“Therapy is a great chance for me to provide you support and the tools you need to meet your therapeutic goals and make positive changes.”
What was your path to becoming a therapist?
I became a psychologist because I have a tremendous passion for helping others improve their mental health through behavioral techniques. I received a bachelor’s degree from Rutgers University where I focused on neurological pathways of learning and memory in animal models. I then earned a doctorate from Bryn Mawr College where my research focused on identifying neurological mechanisms of anxiety and behavioral modification techniques. I began my clinical focus working with children with severe trauma where I implemented cognitive behavioral therapy, trauma-focused cognitive behavioral therapy, art therapy, and family therapy; this work afforded me the opportunity to help children and families overcome traumatic experiences. I continued my trauma work with adults experiencing severe mental health issues, including psychosis, and I learned that these intense difficulties can contribute meaningfully to a person’s identity. Through this work, I have been humbled by the way in which children and families show strength and resiliency. Furthermore, my previous research background in behavioral neuroscience and behavior analysis also informs my current practice. My research addressed the way severe anxiety or stress can impact behavior, which allows me to shape my clinical focus and provide support to clients.
What should someone know about working with you?
I am extremely excited at the opportunity to work with you! Therapy is a great chance for me to provide you support and the tools you need to meet your therapeutic goals and make positive changes. My style is supportive, transparent, and communicative and I believe in increasing your ability for self-advocacy and empowerment. Typically, my intake sessions focus on getting to know you, identifying challenges, and setting clear therapeutic goals; sometimes, I provide short questionnaires to assist in this. As sessions continue, I believe frequent check-ins are important to evaluate goals, progress, and symptoms.
How does collaboration with other providers inform your work?
I enjoy working with a multidisciplinary team in order to offer the best treatment possible; integration of many areas is crucial to providing multi-systemic support. I believe that areas outside of psychology (like social stressors or poor nutrition) contribute to mental health challenges. Therefore, I find that it is very important to address the client as a whole and provide an appropriate level of care by working in conjunction with other professionals (such as social workers, psychiatrists, and nutritionists). When appropriate, I request clients sign a release of information so that I can communicate with other associates and work productively with others to provide seamless treatment.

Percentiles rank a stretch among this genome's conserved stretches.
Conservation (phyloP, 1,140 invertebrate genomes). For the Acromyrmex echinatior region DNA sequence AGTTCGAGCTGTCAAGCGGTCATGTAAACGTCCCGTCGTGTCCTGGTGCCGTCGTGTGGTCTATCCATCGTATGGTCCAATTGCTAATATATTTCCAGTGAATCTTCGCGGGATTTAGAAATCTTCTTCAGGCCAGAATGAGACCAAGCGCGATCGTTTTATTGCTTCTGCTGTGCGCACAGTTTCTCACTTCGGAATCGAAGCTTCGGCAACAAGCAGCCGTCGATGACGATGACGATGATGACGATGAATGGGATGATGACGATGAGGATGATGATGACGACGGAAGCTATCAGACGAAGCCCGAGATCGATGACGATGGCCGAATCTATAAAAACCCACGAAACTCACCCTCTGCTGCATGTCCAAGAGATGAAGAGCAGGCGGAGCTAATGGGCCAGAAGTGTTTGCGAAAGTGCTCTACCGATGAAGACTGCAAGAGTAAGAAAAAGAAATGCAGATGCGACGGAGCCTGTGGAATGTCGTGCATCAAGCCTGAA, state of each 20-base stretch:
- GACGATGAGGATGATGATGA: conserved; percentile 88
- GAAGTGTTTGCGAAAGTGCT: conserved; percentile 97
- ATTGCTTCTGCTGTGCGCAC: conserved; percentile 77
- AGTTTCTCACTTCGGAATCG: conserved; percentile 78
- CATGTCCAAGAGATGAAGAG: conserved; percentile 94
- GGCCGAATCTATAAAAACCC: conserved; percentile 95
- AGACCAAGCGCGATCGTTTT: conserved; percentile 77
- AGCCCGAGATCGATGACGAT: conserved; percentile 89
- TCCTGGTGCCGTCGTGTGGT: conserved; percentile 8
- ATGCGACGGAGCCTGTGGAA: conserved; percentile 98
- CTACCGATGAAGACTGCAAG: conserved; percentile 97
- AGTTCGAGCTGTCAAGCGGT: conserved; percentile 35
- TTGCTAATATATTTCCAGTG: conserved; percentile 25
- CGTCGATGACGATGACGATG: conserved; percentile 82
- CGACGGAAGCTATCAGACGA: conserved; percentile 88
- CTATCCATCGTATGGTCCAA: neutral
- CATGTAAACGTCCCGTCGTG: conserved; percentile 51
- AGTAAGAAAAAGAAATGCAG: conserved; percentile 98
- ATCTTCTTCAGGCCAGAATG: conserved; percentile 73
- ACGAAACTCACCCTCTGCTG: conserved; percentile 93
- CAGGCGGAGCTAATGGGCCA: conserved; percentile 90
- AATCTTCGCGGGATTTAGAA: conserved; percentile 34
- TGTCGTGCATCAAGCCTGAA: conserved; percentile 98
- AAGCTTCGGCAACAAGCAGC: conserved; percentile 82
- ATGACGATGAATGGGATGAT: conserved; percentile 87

What advice would you give to someone who is hesitant to try therapy?
Therapy can be an amazing journey of self-reflection and discovery, but part of the therapeutic process might involve finding the methods that work for you. This is your process, your journey, and you’re in the driver’s seat. Sometimes progress can take time and communication with your provider is helpful in getting your needs met. You might have to change directions and find a different path. There are many ways to find your destination, but the therapeutic journey can allow you to access the tools you need to be your best self.
What are you most excited about within the evolving mental health landscape?
I am very heartened to see the national awareness of systemic racism and its impact on individuals on a micro and macro-scale; we are seeing many disempowered voices come together and speak out for change. I believe that it is crucial to be aware of the way in which these issues inform the therapeutic process. Enduring racism can have a multifaceted impact on functioning and I feel that it is important for these issues to be addressed. I believe it is important to actively fight these problems and acknowledge deficiencies so that we can make positive changes.
Have you done any research-based work that you found particularly exciting? How does it inform your practice today?
I have done extensive research in psychopharmacology, behavioral neuroscience, and behavior analysis; I believe research is the foundation of the therapeutic process. I am very excited by the way we can invoke environmental changes in order to shape behavior and provide meaningful transformation in the lives of others.
“This is your process, your journey, and you’re in the driver’s seat.”